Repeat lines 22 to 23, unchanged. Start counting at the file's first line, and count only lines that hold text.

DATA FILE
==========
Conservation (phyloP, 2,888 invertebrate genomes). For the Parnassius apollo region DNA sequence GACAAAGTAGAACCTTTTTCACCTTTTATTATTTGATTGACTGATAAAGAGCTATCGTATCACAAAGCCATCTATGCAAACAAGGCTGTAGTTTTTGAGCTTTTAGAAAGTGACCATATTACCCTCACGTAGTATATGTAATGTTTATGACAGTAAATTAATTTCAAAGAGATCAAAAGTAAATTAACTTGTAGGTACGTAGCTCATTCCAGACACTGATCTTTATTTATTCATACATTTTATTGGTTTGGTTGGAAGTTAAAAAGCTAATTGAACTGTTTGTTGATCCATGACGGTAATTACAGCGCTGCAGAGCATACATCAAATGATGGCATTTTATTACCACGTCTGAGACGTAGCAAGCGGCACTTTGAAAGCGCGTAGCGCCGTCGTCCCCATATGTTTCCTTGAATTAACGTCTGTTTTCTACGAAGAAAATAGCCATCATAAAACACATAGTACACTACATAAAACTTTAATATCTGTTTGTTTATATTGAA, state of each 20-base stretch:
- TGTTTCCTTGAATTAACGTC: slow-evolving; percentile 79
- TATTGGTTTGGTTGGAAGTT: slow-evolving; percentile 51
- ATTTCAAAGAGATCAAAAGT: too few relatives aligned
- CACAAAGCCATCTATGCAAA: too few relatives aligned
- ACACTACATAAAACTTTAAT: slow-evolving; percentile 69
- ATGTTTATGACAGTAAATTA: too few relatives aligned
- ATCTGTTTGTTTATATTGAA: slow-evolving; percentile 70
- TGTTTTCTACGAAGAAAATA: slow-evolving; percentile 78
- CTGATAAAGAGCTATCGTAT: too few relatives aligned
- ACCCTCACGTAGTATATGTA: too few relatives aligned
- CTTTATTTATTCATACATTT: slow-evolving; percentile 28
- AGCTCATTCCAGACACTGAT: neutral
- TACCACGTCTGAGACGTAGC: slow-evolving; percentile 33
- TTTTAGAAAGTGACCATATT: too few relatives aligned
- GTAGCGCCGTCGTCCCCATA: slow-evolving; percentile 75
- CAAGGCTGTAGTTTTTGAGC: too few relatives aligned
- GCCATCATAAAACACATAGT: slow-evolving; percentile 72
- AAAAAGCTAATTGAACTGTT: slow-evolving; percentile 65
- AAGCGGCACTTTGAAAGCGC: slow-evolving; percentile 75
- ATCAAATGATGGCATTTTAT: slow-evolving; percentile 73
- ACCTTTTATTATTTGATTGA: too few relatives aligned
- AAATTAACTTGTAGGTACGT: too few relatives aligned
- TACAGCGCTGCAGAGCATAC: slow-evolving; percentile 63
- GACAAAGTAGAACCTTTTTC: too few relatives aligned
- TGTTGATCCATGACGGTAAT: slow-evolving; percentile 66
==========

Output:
- ACCTTTTATTATTTGATTGA: too few relatives aligned
- AAATTAACTTGTAGGTACGT: too few relatives aligned